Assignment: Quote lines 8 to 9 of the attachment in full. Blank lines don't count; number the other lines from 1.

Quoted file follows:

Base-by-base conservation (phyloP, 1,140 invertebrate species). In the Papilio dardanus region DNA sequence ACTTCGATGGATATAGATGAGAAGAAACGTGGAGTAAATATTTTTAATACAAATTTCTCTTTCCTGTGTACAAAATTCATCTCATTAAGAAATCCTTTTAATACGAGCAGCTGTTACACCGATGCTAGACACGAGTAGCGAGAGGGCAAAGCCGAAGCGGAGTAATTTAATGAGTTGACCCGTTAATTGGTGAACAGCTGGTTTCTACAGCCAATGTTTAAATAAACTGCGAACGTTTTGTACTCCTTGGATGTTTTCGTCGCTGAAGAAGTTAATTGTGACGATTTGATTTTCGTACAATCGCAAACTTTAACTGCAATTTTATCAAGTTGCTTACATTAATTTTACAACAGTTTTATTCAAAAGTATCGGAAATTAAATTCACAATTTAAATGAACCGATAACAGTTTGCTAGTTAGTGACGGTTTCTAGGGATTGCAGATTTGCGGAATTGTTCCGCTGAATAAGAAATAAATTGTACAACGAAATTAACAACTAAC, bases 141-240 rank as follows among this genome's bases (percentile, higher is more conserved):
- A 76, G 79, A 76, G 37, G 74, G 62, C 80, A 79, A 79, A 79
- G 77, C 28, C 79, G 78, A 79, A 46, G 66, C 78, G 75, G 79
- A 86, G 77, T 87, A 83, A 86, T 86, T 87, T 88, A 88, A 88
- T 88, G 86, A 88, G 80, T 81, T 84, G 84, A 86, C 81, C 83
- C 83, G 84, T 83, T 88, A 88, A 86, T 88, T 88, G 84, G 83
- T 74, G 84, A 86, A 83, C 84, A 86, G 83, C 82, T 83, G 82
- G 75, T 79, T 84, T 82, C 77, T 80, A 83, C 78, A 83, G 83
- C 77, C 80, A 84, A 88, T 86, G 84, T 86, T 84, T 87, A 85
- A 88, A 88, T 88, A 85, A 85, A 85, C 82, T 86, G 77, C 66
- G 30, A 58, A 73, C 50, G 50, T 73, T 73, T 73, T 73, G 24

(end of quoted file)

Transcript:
- G 75, T 79, T 84, T 82, C 77, T 80, A 83, C 78, A 83, G 83
- C 77, C 80, A 84, A 88, T 86, G 84, T 86, T 84, T 87, A 85